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PBOC cuts RRR 50 basis points

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China's central bank has announced a 50 basis point cut of banks' reserve requirement ratio, effective December 5th. This is the first such move by the People's Bank of China in nearly three years. Analysts say the move signals that the government is set to stabilize economic growth after easing inflationary pressures. But it remains unknown if the change will bring about a full-on move toward a looser monetary policy. Jenny Lin has more details.

The People's Bank of China, the country's central bank, announced Wednesday on its website that it will lower the bank reserve requirement ratio (RRR) by 0.5 of a percentage point as from Dec. 5, 2011. [Xinhua] 

The latest cut drops the deposit reserve requirement ratio to 21 percent for large commercial banks and 17.5 percent for mid- and small-sized banks. An estimated 396 billion yuan in capital will be released into the market.

Analysts say the move by the People's Bank of China will help ease a credit cruch facing Chinese banks, promote reasonable growth in banking loans and stabilize economic growth.

Data from the People's Bank of China indicates yuan funds stemming from foreign exchanges dropped by nearly 25 billion yuan month-on-month in October, the first decrease in nearly four years.

PBOC data also shows household deposits fell by over 727 billion yuan in October, indicating that there is less capital available to banks.

The central bank has implemented a raft of measures to ease credit controls, including encouraging the banking industry to increase lending to small- sized enterprises and ensuring sufficient funds for ongoing national projects.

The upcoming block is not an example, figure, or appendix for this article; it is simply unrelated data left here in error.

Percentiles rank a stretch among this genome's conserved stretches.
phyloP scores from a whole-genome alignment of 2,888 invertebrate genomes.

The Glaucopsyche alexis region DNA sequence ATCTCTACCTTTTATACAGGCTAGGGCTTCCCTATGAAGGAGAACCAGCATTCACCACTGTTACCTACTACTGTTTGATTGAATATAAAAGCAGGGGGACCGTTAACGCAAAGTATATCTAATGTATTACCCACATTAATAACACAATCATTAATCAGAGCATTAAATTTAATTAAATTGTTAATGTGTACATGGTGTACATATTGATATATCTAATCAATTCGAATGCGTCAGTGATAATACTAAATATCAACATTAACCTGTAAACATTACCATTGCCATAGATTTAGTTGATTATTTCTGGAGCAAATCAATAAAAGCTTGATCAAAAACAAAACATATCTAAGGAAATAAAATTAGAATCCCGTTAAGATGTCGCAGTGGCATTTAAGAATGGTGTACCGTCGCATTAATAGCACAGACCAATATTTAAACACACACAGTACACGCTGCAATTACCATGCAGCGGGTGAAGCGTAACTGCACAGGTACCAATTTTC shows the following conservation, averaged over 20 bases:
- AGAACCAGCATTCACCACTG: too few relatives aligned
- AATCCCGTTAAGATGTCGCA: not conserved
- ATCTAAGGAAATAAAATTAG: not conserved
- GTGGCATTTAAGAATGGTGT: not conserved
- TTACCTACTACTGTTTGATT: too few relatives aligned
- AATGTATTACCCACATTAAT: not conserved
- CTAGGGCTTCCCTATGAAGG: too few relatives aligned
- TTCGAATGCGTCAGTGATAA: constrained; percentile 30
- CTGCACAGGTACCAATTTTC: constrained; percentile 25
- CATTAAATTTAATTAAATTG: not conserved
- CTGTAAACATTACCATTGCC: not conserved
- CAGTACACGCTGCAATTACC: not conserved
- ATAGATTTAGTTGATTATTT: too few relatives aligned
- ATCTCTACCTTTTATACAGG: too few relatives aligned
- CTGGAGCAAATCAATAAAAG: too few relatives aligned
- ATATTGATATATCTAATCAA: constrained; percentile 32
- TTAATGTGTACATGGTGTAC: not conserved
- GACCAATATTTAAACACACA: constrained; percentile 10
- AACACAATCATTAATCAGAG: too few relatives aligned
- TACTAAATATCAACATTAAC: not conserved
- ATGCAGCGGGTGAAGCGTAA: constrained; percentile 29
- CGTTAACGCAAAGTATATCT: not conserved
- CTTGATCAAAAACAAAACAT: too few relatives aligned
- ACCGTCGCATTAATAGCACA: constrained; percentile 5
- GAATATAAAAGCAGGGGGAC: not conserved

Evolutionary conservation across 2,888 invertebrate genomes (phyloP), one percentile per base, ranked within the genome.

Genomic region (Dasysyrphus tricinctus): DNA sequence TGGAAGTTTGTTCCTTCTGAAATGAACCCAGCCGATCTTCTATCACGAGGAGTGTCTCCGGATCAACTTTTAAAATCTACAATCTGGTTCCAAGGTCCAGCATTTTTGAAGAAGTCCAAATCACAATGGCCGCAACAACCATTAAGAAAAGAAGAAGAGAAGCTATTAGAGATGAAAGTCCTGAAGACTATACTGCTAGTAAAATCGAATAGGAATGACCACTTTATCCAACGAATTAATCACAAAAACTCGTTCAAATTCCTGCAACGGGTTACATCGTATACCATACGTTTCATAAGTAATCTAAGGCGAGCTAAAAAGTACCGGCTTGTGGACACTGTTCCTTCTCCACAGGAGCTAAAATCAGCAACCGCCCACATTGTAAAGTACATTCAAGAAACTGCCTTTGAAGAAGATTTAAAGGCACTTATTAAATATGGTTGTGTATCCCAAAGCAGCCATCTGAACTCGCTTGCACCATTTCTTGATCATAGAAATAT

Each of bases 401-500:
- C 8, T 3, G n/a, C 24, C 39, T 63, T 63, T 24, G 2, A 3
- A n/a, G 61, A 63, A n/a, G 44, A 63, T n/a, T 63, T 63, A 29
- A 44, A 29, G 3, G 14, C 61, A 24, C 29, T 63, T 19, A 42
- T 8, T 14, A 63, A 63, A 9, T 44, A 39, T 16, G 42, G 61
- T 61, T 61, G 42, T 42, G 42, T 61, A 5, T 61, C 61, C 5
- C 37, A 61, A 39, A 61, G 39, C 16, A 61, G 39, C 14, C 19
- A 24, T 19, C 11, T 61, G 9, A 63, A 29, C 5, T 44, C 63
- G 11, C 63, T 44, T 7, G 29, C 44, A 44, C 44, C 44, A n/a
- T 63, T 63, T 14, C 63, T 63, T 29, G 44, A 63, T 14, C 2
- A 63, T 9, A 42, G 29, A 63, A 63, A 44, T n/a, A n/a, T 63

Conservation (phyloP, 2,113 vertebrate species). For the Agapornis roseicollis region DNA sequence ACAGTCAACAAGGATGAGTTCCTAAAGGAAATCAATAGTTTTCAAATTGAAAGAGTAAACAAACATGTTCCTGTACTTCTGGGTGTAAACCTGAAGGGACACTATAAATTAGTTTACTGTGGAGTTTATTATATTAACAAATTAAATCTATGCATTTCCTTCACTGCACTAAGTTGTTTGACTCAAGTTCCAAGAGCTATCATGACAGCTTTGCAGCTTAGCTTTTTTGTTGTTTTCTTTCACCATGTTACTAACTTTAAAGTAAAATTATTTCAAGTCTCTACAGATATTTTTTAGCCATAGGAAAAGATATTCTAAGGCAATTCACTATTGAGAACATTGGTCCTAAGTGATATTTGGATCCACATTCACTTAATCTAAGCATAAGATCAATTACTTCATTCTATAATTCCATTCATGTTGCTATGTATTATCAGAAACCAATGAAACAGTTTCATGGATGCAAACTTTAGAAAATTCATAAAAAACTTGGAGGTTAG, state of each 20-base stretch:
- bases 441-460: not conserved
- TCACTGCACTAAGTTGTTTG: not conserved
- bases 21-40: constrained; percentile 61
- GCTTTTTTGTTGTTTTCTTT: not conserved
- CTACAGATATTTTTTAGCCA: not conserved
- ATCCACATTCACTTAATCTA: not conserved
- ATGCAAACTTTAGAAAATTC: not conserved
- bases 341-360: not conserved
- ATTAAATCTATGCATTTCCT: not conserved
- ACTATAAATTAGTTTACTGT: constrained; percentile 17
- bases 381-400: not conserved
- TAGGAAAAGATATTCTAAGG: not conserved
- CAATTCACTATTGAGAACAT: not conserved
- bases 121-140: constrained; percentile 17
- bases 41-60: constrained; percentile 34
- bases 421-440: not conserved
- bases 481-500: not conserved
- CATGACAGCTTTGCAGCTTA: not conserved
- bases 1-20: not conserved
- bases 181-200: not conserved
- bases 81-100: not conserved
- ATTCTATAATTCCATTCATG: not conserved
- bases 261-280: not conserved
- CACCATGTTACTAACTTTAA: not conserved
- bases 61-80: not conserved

Last week, the PBOC rolled back RRRs for six rural banks in east China's Zhejiang Province to 16 percent from 16.5 percent.

Meanwhile, as government tightening measures gradually take effect and international commodity prices decline, consumer prices have eased in recent months, making it possible to fine-tune China's monetary policy.

The National Bureau of Statistics reported a 5.5 percent increase in the Consumer Price Index in October, dropping from a 37-month high of 6.5 percent in July.

China has made stabilizing prices a top priority this year. To rein in runaway inflation, the PBOC has hiked banks' RRR six times and the benchmark interest rate three times this year. But in its third quarter monetary policy report, the PBOC said it will fine-tune its policies as needed. It did not list keeping stabilizing prices as a priority, which may indicate that the central bank is giving more weight to driving economic growth than easing inflationary pressures.


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